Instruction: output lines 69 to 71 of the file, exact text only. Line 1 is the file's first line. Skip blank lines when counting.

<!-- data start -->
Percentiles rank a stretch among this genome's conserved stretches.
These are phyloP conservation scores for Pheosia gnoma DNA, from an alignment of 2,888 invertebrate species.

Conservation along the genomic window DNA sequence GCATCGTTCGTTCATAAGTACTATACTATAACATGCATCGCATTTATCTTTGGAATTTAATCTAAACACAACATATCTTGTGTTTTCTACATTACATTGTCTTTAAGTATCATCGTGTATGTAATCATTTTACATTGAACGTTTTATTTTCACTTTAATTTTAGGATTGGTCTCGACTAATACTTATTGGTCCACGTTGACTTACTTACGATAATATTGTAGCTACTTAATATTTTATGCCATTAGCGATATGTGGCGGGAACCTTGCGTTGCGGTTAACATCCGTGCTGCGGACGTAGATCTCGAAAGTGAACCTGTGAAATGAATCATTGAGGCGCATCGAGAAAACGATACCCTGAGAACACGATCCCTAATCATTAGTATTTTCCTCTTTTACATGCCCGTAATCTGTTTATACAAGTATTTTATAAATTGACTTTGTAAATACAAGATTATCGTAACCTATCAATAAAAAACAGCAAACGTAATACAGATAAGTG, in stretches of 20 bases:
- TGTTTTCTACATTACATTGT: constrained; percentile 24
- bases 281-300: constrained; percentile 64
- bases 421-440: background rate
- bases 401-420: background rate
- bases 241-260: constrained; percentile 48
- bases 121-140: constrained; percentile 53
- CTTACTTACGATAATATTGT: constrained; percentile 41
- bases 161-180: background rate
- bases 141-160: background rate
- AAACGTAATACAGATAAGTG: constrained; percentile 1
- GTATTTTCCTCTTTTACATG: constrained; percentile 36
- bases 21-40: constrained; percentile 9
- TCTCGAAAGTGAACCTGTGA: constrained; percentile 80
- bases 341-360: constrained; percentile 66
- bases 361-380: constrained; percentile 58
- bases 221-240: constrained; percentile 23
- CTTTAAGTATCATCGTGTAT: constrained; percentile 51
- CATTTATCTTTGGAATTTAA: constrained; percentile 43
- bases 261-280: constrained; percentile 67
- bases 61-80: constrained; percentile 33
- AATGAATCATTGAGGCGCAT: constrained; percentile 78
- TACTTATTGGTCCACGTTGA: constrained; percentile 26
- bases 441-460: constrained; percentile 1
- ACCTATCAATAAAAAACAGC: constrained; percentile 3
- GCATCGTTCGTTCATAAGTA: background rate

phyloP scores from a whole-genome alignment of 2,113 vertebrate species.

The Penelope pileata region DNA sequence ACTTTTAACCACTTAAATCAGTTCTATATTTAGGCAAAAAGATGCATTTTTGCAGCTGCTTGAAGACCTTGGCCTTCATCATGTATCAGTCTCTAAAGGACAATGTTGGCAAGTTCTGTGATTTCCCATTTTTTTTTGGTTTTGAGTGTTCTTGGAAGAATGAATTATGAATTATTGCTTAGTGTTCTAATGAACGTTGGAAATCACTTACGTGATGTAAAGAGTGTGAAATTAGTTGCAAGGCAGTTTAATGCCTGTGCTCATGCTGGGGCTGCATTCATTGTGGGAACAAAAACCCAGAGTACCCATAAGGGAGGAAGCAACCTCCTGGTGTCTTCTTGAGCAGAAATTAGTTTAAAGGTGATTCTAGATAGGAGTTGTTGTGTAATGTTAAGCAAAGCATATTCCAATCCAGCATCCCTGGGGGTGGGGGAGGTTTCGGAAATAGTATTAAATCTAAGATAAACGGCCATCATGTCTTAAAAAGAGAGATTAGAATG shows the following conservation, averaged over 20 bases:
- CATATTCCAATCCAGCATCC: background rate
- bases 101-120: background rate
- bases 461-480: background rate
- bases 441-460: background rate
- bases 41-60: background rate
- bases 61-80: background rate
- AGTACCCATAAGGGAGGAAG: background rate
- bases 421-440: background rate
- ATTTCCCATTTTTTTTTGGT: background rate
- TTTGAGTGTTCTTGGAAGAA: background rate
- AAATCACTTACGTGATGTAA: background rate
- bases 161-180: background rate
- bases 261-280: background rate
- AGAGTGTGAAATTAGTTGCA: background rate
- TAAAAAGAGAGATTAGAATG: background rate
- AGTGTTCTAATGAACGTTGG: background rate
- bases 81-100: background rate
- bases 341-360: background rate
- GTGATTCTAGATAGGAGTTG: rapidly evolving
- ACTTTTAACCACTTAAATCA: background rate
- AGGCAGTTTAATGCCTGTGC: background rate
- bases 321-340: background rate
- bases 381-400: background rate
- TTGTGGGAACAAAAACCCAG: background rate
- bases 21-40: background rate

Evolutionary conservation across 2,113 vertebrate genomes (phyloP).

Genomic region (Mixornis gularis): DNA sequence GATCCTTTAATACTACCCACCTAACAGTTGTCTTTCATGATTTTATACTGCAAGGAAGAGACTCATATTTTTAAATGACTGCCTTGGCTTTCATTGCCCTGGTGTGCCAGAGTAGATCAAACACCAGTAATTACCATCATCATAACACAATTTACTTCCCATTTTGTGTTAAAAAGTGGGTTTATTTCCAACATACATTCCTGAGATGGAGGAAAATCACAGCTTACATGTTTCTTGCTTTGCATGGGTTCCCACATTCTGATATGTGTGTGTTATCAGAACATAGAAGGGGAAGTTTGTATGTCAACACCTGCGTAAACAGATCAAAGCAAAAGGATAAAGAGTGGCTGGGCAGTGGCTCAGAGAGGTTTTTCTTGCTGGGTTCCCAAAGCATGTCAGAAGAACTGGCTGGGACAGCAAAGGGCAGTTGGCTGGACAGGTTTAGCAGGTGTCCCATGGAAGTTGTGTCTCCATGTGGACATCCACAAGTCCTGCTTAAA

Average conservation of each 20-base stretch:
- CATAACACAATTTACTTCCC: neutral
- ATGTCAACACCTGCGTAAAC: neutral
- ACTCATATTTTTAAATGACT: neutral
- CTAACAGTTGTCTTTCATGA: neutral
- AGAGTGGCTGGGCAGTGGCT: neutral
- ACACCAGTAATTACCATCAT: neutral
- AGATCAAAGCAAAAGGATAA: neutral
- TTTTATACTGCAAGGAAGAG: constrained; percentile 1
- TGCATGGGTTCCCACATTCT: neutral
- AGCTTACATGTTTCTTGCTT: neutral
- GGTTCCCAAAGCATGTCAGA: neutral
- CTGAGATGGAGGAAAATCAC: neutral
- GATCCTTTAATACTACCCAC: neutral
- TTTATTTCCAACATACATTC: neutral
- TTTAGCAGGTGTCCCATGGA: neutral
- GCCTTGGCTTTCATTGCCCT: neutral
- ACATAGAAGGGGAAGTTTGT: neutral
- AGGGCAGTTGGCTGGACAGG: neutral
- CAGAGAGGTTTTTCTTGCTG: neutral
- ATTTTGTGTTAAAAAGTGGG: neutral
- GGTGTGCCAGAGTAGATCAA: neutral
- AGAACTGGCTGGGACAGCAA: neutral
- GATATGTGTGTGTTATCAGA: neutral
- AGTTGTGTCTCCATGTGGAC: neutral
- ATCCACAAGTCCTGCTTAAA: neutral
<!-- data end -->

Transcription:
- GGTTCCCAAAGCATGTCAGA: neutral
- CTGAGATGGAGGAAAATCAC: neutral
- GATCCTTTAATACTACCCAC: neutral